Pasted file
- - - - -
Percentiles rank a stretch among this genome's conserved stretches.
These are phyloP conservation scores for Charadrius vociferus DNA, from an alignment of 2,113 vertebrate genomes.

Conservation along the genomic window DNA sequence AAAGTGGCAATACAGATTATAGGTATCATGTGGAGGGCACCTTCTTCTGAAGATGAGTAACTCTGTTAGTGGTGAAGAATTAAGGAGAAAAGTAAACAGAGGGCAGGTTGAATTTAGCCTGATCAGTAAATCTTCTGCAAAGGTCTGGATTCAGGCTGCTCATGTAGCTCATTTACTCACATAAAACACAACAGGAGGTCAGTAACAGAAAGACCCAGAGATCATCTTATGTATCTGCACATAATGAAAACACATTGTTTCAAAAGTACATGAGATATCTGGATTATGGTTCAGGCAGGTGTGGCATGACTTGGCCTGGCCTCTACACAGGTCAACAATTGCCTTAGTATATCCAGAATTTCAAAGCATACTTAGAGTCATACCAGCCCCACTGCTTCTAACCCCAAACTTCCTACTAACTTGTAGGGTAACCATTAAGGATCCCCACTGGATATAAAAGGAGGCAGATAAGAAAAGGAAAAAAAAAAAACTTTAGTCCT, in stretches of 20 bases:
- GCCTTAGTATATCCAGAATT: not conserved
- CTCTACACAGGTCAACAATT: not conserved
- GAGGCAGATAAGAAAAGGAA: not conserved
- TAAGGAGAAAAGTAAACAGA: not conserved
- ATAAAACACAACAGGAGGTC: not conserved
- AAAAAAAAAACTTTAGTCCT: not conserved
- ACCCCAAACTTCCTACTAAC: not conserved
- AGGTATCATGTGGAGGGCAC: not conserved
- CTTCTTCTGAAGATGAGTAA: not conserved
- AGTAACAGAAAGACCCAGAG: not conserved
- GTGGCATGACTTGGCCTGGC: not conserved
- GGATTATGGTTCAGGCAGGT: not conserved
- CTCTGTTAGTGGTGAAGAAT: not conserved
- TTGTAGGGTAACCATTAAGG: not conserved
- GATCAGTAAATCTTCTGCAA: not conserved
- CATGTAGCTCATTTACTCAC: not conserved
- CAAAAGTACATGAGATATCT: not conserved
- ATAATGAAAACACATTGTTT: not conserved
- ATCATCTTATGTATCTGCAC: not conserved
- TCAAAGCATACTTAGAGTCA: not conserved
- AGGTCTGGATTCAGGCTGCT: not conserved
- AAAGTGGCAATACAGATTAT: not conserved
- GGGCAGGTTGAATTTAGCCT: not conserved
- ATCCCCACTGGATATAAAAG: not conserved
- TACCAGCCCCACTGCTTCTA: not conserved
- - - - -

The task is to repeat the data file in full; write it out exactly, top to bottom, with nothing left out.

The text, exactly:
Percentiles rank a stretch among this genome's conserved stretches.
These are phyloP conservation scores for Charadrius vociferus DNA, from an alignment of 2,113 vertebrate genomes.

Conservation along the genomic window DNA sequence AAAGTGGCAATACAGATTATAGGTATCATGTGGAGGGCACCTTCTTCTGAAGATGAGTAACTCTGTTAGTGGTGAAGAATTAAGGAGAAAAGTAAACAGAGGGCAGGTTGAATTTAGCCTGATCAGTAAATCTTCTGCAAAGGTCTGGATTCAGGCTGCTCATGTAGCTCATTTACTCACATAAAACACAACAGGAGGTCAGTAACAGAAAGACCCAGAGATCATCTTATGTATCTGCACATAATGAAAACACATTGTTTCAAAAGTACATGAGATATCTGGATTATGGTTCAGGCAGGTGTGGCATGACTTGGCCTGGCCTCTACACAGGTCAACAATTGCCTTAGTATATCCAGAATTTCAAAGCATACTTAGAGTCATACCAGCCCCACTGCTTCTAACCCCAAACTTCCTACTAACTTGTAGGGTAACCATTAAGGATCCCCACTGGATATAAAAGGAGGCAGATAAGAAAAGGAAAAAAAAAAAACTTTAGTCCT, in stretches of 20 bases:
- GCCTTAGTATATCCAGAATT: not conserved
- CTCTACACAGGTCAACAATT: not conserved
- GAGGCAGATAAGAAAAGGAA: not conserved
- TAAGGAGAAAAGTAAACAGA: not conserved
- ATAAAACACAACAGGAGGTC: not conserved
- AAAAAAAAAACTTTAGTCCT: not conserved
- ACCCCAAACTTCCTACTAAC: not conserved
- AGGTATCATGTGGAGGGCAC: not conserved
- CTTCTTCTGAAGATGAGTAA: not conserved
- AGTAACAGAAAGACCCAGAG: not conserved
- GTGGCATGACTTGGCCTGGC: not conserved
- GGATTATGGTTCAGGCAGGT: not conserved
- CTCTGTTAGTGGTGAAGAAT: not conserved
- TTGTAGGGTAACCATTAAGG: not conserved
- GATCAGTAAATCTTCTGCAA: not conserved
- CATGTAGCTCATTTACTCAC: not conserved
- CAAAAGTACATGAGATATCT: not conserved
- ATAATGAAAACACATTGTTT: not conserved
- ATCATCTTATGTATCTGCAC: not conserved
- TCAAAGCATACTTAGAGTCA: not conserved
- AGGTCTGGATTCAGGCTGCT: not conserved
- AAAGTGGCAATACAGATTAT: not conserved
- GGGCAGGTTGAATTTAGCCT: not conserved
- ATCCCCACTGGATATAAAAG: not conserved
- TACCAGCCCCACTGCTTCTA: not conserved